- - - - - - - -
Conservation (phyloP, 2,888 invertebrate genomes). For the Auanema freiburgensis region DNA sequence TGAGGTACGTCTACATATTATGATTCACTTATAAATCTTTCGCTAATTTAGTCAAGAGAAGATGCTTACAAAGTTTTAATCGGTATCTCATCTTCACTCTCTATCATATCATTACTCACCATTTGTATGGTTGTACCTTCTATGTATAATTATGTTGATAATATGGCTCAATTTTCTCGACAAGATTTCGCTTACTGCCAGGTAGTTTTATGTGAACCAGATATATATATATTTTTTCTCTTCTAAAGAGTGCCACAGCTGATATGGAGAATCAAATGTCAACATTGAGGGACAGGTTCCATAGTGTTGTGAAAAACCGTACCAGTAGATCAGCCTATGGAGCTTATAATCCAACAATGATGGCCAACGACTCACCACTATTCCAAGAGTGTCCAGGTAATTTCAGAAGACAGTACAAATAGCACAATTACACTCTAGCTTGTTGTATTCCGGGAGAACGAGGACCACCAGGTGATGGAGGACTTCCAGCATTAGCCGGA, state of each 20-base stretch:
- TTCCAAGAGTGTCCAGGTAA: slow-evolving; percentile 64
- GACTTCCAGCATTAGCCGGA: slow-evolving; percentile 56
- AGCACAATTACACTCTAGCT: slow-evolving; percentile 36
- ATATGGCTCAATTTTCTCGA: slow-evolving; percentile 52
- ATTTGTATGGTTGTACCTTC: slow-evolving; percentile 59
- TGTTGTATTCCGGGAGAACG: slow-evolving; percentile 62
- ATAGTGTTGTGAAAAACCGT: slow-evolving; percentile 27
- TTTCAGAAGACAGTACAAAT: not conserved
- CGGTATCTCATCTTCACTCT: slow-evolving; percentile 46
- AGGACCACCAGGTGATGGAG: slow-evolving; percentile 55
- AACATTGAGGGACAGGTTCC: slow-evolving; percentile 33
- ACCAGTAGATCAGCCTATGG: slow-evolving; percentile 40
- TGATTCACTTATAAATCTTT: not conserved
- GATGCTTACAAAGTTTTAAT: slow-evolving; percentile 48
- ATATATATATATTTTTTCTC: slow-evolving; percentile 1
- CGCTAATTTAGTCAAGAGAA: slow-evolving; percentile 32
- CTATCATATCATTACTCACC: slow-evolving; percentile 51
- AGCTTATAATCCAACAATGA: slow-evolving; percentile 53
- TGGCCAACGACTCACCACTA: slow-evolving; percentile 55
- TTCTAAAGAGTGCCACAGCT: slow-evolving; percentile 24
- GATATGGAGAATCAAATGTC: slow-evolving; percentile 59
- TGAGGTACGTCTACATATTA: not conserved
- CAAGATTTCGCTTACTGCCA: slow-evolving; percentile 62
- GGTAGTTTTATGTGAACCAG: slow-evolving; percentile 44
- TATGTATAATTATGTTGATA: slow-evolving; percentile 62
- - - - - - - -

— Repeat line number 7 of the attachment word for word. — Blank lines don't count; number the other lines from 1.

- TGTTGTATTCCGGGAGAACG: slow-evolving; percentile 62